I quite enjoyed the first episode of Ask Me, so I am actively working at making it a regular feature.
As many gamers out there can relate to, most of the people I know don’t play games. I’ve often wondered what the perception is of a gamer to those that don’t play. With the advent of mobile gaming, more and more people are some type of gamer, whether they find that to be true or not.
So I got to wondering, what do non-gamers wonder about gamers? What do they wonder about video games?
So I asked.
And here is what my friend J.P. wanted to know:
For a short period of time my folks split up and I became obsessed with Final Fantasy 7. I loved playing that to escape my reality. As I got older I lost my passion. My questions are:
1. What are some of the reasons gamers become avid?
2. I know nowadays I get frustrated when I get past a certain level. When you’ve been playing games a long time does the frustration subside and it become more of a challenge?
3. What are some of the best games for beginners who want to dive into gaming?
As before, I’d like to address these in turn below.
Keep in mind, I’m only answering for myself, and no one else. As such, these responses should be taken with a grain of salt.
What are some of the reasons gamers become avid?
I expect there could be an infinite number of answers to this question. I would assume (always dangerous!) it has to do with the freedom and unique style of interaction video games provide. Most games with leveling systems (where you can upgrade skills and such) provide ways for you to feel you have accomplished something, when those moments in life are fewer and further between.
That can be a wonderful feeling.
With Xbox and PlayStation, there are, respectively, Achievements and Trophies which are given for achieving certain things in the games played on those systems. Within the gaming community, there are people who are self-proclaimed Trophy and Achievement hunters, and some people who don’t care about them at all.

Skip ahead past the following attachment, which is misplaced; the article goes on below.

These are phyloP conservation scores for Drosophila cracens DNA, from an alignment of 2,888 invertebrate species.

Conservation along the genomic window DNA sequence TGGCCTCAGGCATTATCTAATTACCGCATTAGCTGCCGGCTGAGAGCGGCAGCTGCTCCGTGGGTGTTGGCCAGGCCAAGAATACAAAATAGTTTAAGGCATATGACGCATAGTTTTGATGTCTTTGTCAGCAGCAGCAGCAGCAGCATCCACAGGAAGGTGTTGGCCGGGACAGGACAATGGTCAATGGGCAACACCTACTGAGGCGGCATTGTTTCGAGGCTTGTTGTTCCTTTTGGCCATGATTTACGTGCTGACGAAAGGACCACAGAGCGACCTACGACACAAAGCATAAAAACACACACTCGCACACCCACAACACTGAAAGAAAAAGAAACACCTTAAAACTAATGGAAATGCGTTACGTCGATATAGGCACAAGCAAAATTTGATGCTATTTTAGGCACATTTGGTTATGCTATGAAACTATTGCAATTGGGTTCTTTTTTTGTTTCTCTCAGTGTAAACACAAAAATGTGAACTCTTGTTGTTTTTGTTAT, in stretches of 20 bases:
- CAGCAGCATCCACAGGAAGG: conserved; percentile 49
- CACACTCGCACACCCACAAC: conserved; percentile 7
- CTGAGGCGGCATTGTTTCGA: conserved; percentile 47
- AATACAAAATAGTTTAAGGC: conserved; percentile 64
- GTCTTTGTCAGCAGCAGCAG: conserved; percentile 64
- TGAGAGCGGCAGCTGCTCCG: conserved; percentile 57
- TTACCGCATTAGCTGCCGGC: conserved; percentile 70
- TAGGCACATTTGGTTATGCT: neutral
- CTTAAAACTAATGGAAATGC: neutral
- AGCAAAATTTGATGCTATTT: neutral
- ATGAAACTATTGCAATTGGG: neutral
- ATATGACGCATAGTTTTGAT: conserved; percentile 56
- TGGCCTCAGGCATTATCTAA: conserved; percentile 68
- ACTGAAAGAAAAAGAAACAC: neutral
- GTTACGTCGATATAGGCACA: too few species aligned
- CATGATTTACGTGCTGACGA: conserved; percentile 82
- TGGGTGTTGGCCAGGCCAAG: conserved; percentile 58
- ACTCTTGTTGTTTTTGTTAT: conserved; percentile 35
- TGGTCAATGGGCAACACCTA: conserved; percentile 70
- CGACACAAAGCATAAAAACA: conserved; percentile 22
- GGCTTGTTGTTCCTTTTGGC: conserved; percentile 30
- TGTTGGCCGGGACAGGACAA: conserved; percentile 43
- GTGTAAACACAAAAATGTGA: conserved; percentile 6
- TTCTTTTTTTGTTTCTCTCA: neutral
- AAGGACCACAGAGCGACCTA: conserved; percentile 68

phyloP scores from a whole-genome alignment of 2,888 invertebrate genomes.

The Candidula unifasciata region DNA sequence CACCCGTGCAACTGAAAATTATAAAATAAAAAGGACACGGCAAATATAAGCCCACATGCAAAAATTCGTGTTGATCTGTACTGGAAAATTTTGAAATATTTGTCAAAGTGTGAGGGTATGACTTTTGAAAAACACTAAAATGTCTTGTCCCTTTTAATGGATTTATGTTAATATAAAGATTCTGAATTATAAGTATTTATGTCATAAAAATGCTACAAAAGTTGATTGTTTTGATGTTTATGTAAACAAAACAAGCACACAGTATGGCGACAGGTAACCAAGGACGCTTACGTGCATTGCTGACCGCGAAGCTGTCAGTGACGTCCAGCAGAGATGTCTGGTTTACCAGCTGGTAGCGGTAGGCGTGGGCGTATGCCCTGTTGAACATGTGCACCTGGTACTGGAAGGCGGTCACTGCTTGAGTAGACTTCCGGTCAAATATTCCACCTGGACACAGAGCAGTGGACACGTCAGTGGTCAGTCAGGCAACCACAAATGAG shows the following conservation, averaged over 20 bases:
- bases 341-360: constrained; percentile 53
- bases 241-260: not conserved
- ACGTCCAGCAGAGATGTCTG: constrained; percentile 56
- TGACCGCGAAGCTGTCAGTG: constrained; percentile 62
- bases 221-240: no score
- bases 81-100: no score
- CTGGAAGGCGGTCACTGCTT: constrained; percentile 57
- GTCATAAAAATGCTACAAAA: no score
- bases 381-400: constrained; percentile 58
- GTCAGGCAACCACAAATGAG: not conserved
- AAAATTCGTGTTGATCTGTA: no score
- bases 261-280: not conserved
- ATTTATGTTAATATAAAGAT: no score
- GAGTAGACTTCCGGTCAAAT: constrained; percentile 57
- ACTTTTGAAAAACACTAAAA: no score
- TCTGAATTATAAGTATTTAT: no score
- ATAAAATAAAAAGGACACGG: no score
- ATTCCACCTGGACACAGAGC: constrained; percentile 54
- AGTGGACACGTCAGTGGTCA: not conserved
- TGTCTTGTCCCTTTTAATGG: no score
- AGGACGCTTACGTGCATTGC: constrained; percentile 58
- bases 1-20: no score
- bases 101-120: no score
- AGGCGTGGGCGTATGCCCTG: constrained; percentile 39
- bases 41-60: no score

Whether you care about them or not, they show you have made progress in something, another thing that can be difficult to “show” in reality.
For me, the reason I became an avid gamer had to do with the revelation I felt when playing Super Mario Brothers 2 for the first time. The idea that this entire world lived inside the television, inside a cartridge, really, was fascinating to me. It still is! Someone dreamed up this world, programmed it into this chip, and I got to participate with it in my living room. That’s amazing.
To make a long story short (too late!), I think the answer comes down to a moment when everything clicks and your brain says, “Holy good gravy this is an experience!”
I know nowadays I get frustrated when I get past a certain level. When you’ve been playing games a long time does the frustration subside and it become more of a challenge?
Now I’m not sure I quite understand this question, but I’ll give it a shot.
If you mean when you are playing a game and have fully leveled your character (if it’s that kind of a game), does the challenge go away, then in some games, yes. But in others, there is something called “New Game Plus” that allows you to start over with (usually) all your skills and experience intact, but the baddies become more challenging, and the items you find more rewarding.